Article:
Today, foreign manufacturers generate more than 60 per cent of the sales. In terms of value of sales in Germany, Polish companies were ranked 9th in the 1990s, but quickly became a leader. While in 2015 China was ranked the first in this classification (exports worth EUR3.7bn), Poland’s result wasn’t much worse (EUR3.6bn), and more than three times higher than the value of sales of Italian producers.

In Germany there are 500 furniture producers employing a total of over 83,000 FTEs. Although in the last year the value of their exports exceeded EUR10bn for the first time, they are not able to cope with foreign competition on the domestic market. The Association of German Furniture Industries (Verband der Deutschen Möbelindustrie, VDM) is conducting many lobbying activities. It demands, for example, the introduction of mandatory labeling of the country of origin of the furniture sold in the entire EU.

„An obligatory ‚Made in Germany’ stamp will provide the customers with additional arguments in favour of the purchase. Apart from the price this will be important information about the origin, social standards and quality,” explains Axel Schramm, the head of VDM.

Two years ago VDM submitted a complaint to the European Commission regarding the support of the development of Polish furniture plants with European funds. German competitors did not like the fact that manufacturers from Poland not only obtained a subsidies for the modernization of their plants but also carried out „Made in Poland” promotional campaigns in Germany and other EU countries, using funds from the „Innovative Economy” program.

„The window manufacturer from Hanweiler will cease production by the end of August. 120 jobs will be lost,” the Saarbrücker Zeitung announced. Also in this case cheap competition from abroad was blamed as responsible for the collapse of a company with 50 years of history.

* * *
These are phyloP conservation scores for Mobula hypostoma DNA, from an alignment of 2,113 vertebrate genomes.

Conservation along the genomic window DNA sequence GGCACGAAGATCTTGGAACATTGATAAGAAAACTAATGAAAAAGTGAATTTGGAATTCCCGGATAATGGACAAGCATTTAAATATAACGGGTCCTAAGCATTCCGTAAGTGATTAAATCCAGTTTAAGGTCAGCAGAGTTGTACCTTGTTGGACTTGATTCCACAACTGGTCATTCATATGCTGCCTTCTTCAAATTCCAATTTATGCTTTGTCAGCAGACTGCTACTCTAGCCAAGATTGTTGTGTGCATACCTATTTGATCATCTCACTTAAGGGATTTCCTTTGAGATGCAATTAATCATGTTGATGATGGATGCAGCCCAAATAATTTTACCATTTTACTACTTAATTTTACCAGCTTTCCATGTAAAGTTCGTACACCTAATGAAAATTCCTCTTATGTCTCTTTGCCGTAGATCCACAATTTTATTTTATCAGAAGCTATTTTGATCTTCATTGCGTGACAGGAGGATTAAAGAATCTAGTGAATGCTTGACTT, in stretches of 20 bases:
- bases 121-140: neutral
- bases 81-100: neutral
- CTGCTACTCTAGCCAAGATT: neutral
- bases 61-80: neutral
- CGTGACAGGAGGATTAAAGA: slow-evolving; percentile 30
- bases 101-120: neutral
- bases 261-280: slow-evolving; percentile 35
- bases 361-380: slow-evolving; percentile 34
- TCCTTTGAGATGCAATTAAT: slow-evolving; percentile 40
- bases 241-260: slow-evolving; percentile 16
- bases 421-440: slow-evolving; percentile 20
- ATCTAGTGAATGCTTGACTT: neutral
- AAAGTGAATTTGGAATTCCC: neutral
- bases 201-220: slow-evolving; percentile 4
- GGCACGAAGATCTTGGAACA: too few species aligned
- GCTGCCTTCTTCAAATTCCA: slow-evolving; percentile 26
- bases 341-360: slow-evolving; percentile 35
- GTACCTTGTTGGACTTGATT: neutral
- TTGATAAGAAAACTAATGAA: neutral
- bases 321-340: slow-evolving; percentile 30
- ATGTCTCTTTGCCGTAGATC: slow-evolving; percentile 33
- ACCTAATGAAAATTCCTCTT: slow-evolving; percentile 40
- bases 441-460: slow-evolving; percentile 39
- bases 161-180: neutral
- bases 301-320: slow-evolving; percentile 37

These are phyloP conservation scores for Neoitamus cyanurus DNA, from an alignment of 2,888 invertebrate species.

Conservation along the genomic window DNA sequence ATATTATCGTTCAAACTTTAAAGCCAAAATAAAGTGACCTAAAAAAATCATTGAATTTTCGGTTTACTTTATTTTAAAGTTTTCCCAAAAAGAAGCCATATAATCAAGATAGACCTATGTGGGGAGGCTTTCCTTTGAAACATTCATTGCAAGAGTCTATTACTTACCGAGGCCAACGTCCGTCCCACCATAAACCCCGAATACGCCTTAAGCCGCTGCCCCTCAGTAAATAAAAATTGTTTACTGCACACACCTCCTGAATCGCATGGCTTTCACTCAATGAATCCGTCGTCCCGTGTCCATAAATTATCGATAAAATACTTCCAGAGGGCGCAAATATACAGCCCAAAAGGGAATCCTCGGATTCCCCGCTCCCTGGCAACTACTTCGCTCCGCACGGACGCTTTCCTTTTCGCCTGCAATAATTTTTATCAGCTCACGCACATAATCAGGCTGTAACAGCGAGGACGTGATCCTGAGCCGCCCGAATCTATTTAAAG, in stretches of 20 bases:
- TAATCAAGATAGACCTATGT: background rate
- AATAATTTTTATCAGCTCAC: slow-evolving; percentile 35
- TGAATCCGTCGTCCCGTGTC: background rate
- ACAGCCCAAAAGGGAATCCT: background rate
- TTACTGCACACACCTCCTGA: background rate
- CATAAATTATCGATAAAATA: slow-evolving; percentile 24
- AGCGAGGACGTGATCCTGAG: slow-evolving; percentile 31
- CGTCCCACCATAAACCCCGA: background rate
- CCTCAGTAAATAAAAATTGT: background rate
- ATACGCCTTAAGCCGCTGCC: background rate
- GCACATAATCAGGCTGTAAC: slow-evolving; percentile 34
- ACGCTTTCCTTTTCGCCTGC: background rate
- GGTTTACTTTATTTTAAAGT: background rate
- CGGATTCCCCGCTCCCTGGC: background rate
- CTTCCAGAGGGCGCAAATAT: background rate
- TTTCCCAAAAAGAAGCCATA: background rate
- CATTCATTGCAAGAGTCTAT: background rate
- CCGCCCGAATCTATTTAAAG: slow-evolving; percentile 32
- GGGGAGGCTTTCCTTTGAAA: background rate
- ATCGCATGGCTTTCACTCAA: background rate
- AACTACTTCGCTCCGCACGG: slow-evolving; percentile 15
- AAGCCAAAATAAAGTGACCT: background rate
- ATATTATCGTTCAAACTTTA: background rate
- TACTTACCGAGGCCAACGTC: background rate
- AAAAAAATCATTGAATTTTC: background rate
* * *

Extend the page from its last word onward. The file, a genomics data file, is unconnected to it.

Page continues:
Last year, Polish companies sold windows and doors worth more than EUR500m, recording an over 10 per cent increase in sales. And allegations of unfair competition were immediately brought up.

Not everything, however, can be explained by low wages, poorer social standards or subsidies from the EU. It is possible that quality, so often emphasized by German companies, is not always their real advantage.

„Sluggishness and laziness are slowly becoming a problem. Germans are starting to produce not in weeks, as they used to, but sometimes in months. Some of them don’t provide any type of online services. And the quality becomes questionable. For example, customers file complaints about half of the purchased fitted kitchens,” Professor Timo Renz from the consulting firm Wieselhuber & Partner explained the problems of the furniture industry in Spiegel.

Although Polish exporters do not always exhibit the origin of their goods in Germany, in some fields they managed to overcome stereotypes and the goods originating from Poland are no longer associated with quality lower than German products.

„The reasons for our cooperation are clear: we represent the same values. These are honesty, integrity and commitment to the highest quality, both on a daily basis and during the game,” – this is how footballer Philipp Lahm explained his participation in the advertising campaign of a Polish window manufacturer.